I think of the representative I spoke to at Servus the other day, when I called to get an explanation for the $3750 they donated to the PC party this year. And how he said he felt uncomfortable about it, but paying to go to PC fundraiser dinners was the only way to get access to government ministers. And how I asked him whether it struck him as a corrupt situation, having to feed their party warchest before an election to get access to government officials. And how he genuinely pleaded with me to ask what the alternative was.

Massive changes are needed to the way we govern ourselves, to the way we treat the atmosphere, to the way we balance private power with collective prosperity. We’re going to need to move quickly now. The hour is already late. This is not a plea to vote NDP or Wildrose. You can make up your own mind about where to spend your vote. And addressing our generation’s challenges will take more than putting one new provincial government into office. But I am asking you to take Jim Prentice’s advice and look in the mirror. Who is going to shake the earth with a new vision? Who is going to have their ideas closest at hand right now?

As Hopi elder Thomas Banyacya once said, We are the ones we’ve been waiting for.

Act Out or Opt Out

David Kaczan and Marcus Peterson (middle and right) were two of the Terra Informers who journeyed out to capture voices of locals along the Northern Gateway project route.
David Kaczan and Marcus Peterson (middle and right) were two of the Terra Informers who journeyed out to capture voices of locals along the Northern Gateway project route.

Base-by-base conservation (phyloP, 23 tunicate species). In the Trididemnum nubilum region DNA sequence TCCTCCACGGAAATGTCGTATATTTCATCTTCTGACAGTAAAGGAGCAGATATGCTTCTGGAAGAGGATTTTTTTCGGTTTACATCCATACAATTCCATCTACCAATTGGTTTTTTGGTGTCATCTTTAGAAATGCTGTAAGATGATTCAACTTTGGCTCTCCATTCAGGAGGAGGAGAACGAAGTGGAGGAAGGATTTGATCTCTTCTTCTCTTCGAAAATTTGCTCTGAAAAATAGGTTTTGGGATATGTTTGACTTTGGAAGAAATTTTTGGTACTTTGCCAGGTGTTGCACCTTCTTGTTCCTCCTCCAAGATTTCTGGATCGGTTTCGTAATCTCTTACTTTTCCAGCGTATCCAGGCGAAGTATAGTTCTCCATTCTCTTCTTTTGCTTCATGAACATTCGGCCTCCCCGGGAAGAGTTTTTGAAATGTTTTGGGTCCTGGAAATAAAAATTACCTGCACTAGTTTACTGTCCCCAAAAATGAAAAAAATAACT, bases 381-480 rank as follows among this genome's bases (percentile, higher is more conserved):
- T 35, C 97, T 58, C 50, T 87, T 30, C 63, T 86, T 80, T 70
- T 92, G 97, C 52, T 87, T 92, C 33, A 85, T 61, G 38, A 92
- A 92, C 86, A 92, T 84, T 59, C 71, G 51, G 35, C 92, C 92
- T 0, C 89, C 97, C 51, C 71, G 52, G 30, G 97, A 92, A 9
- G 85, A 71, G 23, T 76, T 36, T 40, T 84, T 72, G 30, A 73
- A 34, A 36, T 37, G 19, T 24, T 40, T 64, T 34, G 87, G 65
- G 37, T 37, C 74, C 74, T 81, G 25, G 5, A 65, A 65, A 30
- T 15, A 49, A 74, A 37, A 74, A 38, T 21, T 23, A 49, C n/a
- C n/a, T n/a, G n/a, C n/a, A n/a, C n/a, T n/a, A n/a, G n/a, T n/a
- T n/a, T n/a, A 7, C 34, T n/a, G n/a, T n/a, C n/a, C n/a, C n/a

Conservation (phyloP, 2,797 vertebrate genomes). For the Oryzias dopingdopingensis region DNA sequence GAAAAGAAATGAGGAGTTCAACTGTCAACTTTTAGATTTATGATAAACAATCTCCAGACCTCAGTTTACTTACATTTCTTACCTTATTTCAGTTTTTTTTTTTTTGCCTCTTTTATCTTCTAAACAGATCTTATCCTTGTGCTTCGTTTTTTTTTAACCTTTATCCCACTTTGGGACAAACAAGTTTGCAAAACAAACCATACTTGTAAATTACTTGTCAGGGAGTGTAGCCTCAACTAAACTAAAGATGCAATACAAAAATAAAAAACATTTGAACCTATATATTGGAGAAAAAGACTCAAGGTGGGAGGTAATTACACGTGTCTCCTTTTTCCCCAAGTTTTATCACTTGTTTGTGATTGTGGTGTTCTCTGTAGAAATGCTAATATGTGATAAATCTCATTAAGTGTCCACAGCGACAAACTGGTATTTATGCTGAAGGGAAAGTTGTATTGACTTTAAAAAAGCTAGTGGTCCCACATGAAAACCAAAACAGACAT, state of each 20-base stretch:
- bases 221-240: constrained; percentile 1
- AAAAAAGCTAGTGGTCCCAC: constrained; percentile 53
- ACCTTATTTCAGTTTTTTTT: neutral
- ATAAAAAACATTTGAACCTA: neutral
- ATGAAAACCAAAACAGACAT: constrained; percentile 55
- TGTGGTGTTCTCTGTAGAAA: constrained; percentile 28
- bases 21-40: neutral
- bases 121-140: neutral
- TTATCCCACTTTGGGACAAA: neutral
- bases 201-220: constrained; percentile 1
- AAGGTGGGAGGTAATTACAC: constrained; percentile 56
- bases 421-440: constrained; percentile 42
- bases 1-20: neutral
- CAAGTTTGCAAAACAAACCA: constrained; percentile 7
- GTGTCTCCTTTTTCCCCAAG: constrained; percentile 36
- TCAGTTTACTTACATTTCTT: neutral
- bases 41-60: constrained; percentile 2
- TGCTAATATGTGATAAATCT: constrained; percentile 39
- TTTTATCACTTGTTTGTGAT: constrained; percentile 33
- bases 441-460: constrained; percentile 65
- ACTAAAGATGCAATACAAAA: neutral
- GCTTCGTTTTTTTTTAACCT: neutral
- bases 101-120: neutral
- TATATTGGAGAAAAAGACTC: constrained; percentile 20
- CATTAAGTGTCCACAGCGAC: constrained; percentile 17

Every time I go to Calgary recently, people ask me what I think about the red skeletal swoops of the new Peace Bridge. I don’t have strong feelings about the bridge itself, but I was reminded of its pedestrian crossings this week when the Joint Review Panel decided to recommend building the Northern Gateway pipeline project.

Two years ago, I remember debating the objectivity of the Joint Review Panel process assessing the proposal to chug Alberta’s bitumen out to Kitimat. In early 2012, Terra Informa released a two-part radio documentary called Rough Waters & Divide Valleys: Voices from the Northern Gateway Pipeline. We sent a team of independent radio journalists out from Edmonton in the summer of 2011, and they travelled the route of the proposed pipeline, having conversations with locals along the way. I remember being surprised to hear how widely opinions diverged, especially in towns like Prince George where some talked about fearing for their forests, and others spoke plainly about hoping the pipeline would bring jobs to town.

What I also remember from discussions around that time is that many people in BC felt that the whole consultation process was rigged. Thousands of Canadians were fired up enough about the issue to apply to speak at the Joint Review Panel’s hearings. The Federal Government reacted by writing a new law to severely restrict how many people can have their say in future consultations.

It’s easy to see how this led to two main reactions among opponents of the project when the panel released their final conclusion that the proposal’s benefits outweigh its risks: complete apathy, and anger. This is where I’m reminded of Calgary’s Peace Bridge.

Say what you will about the aesthetics of the pedestrian crossing, or its cost, or how close it is to other bridges crossing the Bow River downtown (and Calgarians have said a lot about those things). What struck me when I first visited it is that when you cross over to its north side, you’re dropped off right onto Memorial Drive, with no obvious way to cross the four lanes of busy traffic to get to your destination. I watched for a while to see how other pedestrians reacted.